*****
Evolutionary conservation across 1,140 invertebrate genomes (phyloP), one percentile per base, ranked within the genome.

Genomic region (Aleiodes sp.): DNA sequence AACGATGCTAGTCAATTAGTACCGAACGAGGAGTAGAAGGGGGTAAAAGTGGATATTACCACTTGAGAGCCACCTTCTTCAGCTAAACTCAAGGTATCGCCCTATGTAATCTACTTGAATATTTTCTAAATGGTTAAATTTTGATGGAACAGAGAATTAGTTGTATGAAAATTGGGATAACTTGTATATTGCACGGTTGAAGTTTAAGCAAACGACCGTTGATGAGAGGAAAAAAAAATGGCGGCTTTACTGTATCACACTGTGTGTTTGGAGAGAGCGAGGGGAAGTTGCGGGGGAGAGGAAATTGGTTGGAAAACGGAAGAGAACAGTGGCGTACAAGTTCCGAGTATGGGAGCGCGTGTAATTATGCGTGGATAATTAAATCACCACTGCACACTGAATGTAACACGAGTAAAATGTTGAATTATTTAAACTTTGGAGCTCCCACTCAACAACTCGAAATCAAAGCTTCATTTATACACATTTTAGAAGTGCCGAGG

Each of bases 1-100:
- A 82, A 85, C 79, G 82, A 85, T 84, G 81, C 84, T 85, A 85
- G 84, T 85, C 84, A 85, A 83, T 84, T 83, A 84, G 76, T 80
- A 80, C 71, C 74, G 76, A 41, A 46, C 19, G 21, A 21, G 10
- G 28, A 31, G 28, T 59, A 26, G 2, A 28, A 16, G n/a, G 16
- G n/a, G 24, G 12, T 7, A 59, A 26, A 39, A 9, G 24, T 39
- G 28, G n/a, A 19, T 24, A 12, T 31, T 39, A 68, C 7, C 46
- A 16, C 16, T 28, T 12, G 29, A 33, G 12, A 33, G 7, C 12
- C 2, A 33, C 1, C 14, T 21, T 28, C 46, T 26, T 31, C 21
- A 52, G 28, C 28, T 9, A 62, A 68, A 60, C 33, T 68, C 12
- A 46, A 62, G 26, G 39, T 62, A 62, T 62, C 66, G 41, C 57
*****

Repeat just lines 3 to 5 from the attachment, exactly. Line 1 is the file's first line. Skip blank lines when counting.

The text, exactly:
Each of bases 1-100:
- A 82, A 85, C 79, G 82, A 85, T 84, G 81, C 84, T 85, A 85
- G 84, T 85, C 84, A 85, A 83, T 84, T 83, A 84, G 76, T 80